Michael Bywater: Don't make me laugh. MPs can't make us happy

Our national gloom is nothing more than realism

Share
Related Topics

Politics and commerce want it all, and now their sights are set on happiness. Politicians, popular anthropologists, think-tanks, economists want us to be happy, and are prepared to tell us what happiness is, and how to go about achieving it. Another duty - something else for us to hand over to our masters, like the good big babies we are.

Presumably they have been startled by recent surveys (they pop up all the time) announcing that the British are a miserable lot compared with other nations who have a lot more to be miserable about. We are, it appears, not so much Merrie England as Bloodie England; but Bloodie England is a fine place to be, sunk in immemorial pessimism beneath a drizzling two hundred foot cloud base as we inform a succession of pollsters that we are unhappy with offshore call centres, our mobile phone providers, Tony Blair, our jobs, the NHS, the education system, the climate, our family life, our financial situation, and whatever you are having yourself.

And, as usual, Bloodie England is right. If someone came along and said they were utterly, deliriously happy with those things, we would suggest medication. Our national gloom is nothing more than realism, and it will take more than Smiling David Cameron to change our collective minds.

But more than all this, the thing is a question mal posée. Governments had their chance at promoting happiness and gave it the go-by in favour of a negative utilitarianism (grown to psychotic dimensions in Mr Blair's conker-banning, infantilising Government) which seeks to prevent the greatest amount of harm for the greatest number of people.

Nor is commerce, in its turn, any better. Almost all business works by persuading people there's something wrong with their lives, then offering to sell them the palliative. We might call it the Femfresh Principle: persuade women that they smell bad, then sell them a silly spray to stop them smelling bad. And nobody mentions the fact the women don't actually smell bad at all. (Look around your life. See?)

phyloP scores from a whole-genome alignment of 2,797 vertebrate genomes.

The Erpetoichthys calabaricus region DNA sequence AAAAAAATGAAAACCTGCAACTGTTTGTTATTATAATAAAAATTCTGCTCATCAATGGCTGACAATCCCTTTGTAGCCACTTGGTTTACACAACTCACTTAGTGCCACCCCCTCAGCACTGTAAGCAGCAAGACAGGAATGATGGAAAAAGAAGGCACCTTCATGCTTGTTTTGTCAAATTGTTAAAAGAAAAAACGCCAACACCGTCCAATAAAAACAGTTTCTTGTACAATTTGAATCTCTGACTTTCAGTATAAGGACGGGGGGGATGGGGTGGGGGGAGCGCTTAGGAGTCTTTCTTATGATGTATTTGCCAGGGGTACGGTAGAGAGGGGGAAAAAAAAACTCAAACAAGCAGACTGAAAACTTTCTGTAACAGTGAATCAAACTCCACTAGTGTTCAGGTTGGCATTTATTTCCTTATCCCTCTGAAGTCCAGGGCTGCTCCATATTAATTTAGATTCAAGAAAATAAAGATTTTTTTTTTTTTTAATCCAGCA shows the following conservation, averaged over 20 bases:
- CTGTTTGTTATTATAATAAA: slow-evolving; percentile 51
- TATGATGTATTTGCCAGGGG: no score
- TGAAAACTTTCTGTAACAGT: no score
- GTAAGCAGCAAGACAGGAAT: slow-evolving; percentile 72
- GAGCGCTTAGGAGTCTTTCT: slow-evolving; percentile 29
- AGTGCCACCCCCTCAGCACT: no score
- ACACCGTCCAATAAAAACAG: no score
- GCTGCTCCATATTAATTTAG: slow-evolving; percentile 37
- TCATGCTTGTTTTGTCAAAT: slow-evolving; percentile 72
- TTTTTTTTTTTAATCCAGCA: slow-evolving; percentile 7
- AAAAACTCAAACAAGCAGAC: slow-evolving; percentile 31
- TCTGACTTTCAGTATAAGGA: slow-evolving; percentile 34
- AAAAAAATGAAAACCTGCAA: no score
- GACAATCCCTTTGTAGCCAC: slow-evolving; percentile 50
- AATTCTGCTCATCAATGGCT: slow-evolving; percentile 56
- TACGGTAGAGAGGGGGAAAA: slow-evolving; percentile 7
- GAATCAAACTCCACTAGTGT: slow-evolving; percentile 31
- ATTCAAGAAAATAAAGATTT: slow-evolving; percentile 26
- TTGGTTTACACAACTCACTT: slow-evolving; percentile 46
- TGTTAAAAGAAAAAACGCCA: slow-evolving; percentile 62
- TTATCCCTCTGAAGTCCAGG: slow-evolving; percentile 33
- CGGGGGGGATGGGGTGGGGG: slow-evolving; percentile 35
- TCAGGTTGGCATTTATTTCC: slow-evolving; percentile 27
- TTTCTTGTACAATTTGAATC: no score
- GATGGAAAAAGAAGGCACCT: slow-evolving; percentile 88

Neither negative utilitarianism nor the Femfresh Principle has anything to do with happiness. Commerce and politics have nothing to do with happiness, because they are public. Most of us spend most of our time doing things to make ourselves, in the broadest sense, attractive to others. We must; after all, skulking and reeking in a cave will annihilate our genes and our influence in short order.

But if most of our public lives are about others, our private happiness is about ourselves. To share it is almost to negate it. Even when our happiness is in the company of others, we keep our mouths shut. A boat cresting a perfect wave. Suddenly getting a difficult text. Hearing Palestrina at the altar-rails. Singing, very badly, old Cole Porter songs. Dinner with friends. Shaving. Meeting one's child unexpectedly in the street. Some of these are my personal happinesses; others universal, and ancient.

But it is impossible to talk or write about happiness without seeming mawkish, because happiness is intensely private. It is also inaccessible to those who would corral it for political or financial ends. They can steal our tropical paradise and sell it back, but they can't decide when, how or whether we'll be happy there. More than two millennia ago, Aristotle said, in the Nicomachean Ethics: "Happiness is something final and self-sufficient; it is the end of action."

Bloodie England knows this deep in its disenchanted soul. Neither government nor commerce can get their hands on it, to control it or sell it back to us. No wonder they're unhappy.

React Now

Latest stories from i100
Have you tried new the Independent Digital Edition apps?
iJobs Job Widget
iJobs General

Client-Side web developer (JQuery, Javascript, UI, JMX, FIX)

Negotiable: Harrington Starr: Client-Side web developer (JQuery, Javascript, U...